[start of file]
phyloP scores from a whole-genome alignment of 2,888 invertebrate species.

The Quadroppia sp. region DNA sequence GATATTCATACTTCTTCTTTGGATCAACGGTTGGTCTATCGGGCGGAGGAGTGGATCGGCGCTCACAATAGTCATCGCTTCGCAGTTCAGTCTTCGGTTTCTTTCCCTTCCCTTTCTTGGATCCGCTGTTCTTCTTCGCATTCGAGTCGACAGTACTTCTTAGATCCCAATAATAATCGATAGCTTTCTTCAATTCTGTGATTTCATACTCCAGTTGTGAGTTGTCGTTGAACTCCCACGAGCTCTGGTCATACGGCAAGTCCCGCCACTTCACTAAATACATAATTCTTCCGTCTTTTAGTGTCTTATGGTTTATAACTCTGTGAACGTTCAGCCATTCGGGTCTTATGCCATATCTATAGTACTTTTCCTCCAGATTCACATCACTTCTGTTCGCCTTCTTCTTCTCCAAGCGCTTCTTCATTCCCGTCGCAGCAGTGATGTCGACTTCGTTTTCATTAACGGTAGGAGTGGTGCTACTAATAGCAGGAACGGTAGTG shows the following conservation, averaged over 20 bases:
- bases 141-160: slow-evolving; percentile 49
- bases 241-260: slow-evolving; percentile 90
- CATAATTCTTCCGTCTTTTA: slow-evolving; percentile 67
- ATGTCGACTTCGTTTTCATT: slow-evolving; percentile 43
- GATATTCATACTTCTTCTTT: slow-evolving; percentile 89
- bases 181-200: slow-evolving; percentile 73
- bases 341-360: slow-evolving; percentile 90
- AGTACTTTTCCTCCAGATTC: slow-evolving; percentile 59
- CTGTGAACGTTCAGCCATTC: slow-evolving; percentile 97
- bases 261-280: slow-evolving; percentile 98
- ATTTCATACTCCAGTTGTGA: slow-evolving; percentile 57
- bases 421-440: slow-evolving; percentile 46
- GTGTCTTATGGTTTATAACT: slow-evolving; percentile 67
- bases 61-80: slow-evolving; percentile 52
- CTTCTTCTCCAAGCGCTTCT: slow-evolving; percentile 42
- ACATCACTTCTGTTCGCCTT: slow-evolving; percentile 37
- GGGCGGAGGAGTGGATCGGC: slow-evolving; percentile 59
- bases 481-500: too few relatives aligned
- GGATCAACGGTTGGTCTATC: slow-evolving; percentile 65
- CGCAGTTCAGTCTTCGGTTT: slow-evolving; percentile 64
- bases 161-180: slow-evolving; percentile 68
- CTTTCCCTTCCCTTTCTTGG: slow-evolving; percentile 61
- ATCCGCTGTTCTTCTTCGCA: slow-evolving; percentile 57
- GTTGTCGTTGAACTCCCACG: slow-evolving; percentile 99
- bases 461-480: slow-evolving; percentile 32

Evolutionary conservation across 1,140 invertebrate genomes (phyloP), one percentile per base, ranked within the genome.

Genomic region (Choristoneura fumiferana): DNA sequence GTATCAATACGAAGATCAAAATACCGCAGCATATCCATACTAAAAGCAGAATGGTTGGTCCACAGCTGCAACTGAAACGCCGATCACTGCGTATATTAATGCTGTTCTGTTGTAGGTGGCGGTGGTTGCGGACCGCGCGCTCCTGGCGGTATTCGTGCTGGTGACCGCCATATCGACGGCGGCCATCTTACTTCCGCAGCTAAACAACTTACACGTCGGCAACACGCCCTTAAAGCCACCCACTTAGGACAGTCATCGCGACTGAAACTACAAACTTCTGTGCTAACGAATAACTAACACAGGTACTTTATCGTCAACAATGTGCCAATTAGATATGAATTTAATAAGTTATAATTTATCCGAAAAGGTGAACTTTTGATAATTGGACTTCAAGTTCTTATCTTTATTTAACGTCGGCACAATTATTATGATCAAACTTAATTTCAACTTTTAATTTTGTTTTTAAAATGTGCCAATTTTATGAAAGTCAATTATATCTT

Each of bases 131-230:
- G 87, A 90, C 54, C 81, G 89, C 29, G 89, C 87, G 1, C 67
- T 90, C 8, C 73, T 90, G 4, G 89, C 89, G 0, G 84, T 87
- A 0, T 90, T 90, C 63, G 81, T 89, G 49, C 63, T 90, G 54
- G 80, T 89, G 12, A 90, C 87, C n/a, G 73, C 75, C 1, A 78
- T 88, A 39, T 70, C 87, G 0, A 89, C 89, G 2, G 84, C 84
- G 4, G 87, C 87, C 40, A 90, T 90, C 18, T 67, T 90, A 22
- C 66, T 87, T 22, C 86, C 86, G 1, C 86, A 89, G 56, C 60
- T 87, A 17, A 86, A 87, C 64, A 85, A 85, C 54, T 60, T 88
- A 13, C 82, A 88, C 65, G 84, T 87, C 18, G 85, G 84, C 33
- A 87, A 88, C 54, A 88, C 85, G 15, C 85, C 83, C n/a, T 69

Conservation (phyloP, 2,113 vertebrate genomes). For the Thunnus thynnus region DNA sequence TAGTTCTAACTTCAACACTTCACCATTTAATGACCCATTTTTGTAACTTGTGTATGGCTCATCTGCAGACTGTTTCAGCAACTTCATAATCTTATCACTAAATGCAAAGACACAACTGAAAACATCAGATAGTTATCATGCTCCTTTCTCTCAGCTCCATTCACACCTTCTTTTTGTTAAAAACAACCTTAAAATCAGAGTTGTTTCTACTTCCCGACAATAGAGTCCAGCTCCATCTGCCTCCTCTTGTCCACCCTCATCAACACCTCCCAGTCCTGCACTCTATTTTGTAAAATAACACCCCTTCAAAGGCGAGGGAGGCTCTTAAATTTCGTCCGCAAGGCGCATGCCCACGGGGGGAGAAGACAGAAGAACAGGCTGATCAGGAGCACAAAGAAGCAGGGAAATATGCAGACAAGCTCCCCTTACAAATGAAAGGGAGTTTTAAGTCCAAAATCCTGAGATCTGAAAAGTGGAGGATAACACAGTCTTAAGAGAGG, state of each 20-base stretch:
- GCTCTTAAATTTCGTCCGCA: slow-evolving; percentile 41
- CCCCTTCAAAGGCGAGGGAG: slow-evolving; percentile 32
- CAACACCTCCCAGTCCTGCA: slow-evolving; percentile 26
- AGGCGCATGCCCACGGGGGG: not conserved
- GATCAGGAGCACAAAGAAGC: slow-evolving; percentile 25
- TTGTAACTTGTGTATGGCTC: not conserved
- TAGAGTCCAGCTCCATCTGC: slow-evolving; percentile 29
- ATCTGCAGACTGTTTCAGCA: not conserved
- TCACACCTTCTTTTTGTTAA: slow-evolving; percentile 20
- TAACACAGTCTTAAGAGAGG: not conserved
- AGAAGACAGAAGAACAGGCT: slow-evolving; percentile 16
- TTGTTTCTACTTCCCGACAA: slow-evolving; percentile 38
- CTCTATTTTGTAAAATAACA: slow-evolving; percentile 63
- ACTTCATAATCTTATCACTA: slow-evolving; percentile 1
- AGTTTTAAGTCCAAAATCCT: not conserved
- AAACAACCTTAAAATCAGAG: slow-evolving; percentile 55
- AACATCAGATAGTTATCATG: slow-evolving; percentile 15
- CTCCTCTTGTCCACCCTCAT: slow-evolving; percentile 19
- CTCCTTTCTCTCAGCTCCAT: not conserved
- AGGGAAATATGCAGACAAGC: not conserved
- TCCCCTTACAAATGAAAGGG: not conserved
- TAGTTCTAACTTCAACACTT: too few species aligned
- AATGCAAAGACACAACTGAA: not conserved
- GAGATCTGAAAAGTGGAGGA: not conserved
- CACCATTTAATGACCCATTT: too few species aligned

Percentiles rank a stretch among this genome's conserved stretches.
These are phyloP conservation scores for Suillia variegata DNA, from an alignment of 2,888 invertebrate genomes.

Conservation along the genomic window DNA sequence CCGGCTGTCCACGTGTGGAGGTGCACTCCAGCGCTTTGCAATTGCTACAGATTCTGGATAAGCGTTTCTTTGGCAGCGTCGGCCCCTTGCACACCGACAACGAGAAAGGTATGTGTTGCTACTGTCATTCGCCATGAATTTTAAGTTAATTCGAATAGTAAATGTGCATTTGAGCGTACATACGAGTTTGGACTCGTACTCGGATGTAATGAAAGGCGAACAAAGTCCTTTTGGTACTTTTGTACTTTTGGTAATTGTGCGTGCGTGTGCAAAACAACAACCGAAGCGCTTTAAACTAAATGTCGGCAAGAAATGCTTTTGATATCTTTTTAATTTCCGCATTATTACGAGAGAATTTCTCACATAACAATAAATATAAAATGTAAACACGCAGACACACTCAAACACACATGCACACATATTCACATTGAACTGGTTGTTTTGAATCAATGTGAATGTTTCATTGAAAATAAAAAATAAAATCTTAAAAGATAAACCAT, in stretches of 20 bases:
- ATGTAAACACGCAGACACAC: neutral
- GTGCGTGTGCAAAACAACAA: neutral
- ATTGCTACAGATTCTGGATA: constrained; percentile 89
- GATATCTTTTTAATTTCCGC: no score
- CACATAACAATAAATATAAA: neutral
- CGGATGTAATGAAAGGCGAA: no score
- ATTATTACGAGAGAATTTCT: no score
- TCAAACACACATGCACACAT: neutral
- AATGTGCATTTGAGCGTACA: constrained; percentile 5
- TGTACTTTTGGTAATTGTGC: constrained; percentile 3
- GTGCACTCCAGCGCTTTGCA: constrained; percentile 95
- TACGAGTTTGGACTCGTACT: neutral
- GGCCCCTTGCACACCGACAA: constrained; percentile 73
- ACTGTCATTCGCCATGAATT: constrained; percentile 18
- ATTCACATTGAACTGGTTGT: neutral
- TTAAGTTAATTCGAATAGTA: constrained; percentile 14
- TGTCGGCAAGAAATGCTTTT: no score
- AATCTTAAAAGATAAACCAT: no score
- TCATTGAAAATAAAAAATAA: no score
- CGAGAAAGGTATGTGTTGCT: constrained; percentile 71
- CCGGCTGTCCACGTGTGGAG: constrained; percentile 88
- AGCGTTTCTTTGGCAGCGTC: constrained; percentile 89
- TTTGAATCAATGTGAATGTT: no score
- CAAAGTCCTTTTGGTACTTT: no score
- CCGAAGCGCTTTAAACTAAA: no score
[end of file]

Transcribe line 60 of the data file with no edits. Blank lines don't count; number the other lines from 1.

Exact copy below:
- CTCCTTTCTCTCAGCTCCAT: not conserved